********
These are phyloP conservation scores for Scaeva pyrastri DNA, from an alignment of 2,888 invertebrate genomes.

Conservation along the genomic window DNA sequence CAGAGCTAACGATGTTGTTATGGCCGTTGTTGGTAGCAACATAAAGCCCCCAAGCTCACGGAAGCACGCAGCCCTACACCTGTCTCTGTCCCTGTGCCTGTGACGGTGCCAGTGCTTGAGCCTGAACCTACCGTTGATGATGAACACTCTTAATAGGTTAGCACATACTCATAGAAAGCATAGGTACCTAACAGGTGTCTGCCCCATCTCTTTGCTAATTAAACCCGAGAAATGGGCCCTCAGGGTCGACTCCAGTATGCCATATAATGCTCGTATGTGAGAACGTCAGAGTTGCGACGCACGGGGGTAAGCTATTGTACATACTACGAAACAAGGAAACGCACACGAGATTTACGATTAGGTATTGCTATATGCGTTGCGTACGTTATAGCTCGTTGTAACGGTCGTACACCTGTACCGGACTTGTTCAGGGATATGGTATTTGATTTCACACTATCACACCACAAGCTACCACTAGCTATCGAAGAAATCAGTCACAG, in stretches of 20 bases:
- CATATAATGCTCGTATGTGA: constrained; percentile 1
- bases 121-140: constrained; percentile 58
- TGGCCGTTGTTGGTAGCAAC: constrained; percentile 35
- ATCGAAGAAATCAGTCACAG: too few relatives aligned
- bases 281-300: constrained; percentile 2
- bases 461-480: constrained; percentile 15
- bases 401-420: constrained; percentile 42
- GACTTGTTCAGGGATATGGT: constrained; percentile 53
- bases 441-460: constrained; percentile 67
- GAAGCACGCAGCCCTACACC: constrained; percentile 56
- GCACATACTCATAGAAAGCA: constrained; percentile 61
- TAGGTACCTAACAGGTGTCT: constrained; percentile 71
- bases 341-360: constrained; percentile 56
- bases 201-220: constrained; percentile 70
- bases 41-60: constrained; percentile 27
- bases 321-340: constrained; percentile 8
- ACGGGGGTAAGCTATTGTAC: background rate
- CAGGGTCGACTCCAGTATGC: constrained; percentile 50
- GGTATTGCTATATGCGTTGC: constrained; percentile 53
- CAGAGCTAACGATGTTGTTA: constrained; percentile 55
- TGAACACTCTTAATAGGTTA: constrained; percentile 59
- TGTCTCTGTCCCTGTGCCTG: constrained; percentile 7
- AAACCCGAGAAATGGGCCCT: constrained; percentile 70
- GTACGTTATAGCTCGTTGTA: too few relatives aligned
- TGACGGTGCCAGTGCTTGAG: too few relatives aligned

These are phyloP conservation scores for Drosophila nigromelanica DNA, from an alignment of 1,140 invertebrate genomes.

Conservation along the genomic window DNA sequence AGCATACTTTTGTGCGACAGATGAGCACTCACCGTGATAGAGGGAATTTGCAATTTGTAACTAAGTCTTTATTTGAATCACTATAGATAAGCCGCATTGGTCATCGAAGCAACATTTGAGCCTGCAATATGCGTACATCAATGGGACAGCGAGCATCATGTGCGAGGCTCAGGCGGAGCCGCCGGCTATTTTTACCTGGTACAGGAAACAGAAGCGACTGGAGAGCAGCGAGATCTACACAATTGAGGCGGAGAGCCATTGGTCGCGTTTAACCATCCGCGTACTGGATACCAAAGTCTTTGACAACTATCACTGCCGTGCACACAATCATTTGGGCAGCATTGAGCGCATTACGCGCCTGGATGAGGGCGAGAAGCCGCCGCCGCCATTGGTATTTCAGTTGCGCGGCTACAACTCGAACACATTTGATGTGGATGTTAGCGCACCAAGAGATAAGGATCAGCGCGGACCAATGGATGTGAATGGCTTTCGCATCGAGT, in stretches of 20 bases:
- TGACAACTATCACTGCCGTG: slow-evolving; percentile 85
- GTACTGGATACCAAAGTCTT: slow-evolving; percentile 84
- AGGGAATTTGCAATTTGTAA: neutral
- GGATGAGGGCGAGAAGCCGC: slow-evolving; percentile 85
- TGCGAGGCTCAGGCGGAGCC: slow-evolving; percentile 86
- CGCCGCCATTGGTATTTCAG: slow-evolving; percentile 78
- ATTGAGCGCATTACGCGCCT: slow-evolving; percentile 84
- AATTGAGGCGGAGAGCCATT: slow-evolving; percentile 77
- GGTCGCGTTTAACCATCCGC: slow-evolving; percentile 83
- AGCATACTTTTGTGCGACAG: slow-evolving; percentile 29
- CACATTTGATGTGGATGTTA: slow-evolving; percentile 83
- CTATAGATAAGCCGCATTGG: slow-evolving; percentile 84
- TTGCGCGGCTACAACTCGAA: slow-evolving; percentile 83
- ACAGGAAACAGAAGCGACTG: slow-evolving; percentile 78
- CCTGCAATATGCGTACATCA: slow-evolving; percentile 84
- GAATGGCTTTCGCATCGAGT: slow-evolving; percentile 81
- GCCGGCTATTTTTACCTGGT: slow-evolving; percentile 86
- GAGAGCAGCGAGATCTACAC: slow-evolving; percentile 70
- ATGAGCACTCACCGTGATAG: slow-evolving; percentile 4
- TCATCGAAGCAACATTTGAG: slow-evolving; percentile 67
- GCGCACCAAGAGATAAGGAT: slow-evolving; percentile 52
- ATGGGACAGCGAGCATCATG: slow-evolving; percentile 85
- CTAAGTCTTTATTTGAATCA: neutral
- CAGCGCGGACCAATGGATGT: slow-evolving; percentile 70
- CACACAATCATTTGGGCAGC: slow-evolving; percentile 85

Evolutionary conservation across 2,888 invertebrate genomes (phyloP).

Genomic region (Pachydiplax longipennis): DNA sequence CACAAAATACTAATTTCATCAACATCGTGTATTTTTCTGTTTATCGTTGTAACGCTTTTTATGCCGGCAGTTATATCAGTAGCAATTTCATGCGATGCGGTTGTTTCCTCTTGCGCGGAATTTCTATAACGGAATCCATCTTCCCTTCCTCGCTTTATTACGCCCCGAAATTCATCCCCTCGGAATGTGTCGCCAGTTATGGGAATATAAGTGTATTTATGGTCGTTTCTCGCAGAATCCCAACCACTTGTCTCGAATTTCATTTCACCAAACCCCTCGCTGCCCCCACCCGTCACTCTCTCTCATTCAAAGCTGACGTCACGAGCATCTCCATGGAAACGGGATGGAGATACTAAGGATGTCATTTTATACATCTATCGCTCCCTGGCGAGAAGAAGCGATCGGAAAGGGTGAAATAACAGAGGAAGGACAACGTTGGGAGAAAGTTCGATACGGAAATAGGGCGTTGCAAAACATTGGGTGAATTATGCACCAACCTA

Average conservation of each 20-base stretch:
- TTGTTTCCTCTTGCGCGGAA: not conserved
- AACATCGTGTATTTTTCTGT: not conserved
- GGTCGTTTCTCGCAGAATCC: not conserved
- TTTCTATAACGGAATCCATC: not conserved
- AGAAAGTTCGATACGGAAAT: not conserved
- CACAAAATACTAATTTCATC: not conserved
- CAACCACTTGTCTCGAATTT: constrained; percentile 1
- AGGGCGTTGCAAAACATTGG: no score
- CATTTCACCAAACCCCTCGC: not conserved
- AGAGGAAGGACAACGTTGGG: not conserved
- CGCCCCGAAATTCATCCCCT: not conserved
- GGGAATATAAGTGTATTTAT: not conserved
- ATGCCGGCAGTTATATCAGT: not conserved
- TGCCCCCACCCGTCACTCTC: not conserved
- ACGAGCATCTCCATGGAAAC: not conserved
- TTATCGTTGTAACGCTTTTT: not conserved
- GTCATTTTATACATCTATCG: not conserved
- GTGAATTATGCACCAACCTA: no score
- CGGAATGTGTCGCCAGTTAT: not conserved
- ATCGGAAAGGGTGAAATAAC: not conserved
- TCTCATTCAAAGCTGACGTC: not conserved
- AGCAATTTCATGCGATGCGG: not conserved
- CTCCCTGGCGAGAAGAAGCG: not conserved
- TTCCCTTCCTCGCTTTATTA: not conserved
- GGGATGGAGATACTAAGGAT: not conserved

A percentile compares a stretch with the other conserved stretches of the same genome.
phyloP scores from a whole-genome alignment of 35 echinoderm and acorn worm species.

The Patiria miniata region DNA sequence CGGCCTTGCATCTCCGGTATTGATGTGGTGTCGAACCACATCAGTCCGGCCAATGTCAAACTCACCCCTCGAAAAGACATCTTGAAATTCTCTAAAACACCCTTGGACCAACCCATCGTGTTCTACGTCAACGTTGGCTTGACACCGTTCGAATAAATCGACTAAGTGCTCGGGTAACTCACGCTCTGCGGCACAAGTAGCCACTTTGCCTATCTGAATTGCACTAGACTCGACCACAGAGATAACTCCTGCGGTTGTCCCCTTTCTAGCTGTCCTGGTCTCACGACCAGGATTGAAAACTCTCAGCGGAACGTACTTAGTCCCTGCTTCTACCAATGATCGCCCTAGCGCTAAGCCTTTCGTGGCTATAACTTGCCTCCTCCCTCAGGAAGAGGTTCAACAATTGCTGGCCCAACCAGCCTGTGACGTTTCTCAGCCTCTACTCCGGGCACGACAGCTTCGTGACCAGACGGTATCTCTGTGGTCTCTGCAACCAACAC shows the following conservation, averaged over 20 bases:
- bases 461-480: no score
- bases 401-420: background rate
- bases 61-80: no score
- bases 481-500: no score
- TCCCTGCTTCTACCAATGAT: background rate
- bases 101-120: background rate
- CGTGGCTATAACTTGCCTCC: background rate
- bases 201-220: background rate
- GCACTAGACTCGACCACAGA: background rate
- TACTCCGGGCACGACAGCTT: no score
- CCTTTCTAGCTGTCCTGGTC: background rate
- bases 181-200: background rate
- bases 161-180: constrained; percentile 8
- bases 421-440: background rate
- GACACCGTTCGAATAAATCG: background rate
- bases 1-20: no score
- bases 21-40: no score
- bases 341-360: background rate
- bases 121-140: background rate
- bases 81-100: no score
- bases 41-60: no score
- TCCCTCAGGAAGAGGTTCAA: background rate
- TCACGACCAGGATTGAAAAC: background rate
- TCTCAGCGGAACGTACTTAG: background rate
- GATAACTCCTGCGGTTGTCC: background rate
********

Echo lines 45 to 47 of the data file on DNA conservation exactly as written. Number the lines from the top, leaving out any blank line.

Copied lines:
- GAATGGCTTTCGCATCGAGT: slow-evolving; percentile 81
- GCCGGCTATTTTTACCTGGT: slow-evolving; percentile 86
- GAGAGCAGCGAGATCTACAC: slow-evolving; percentile 70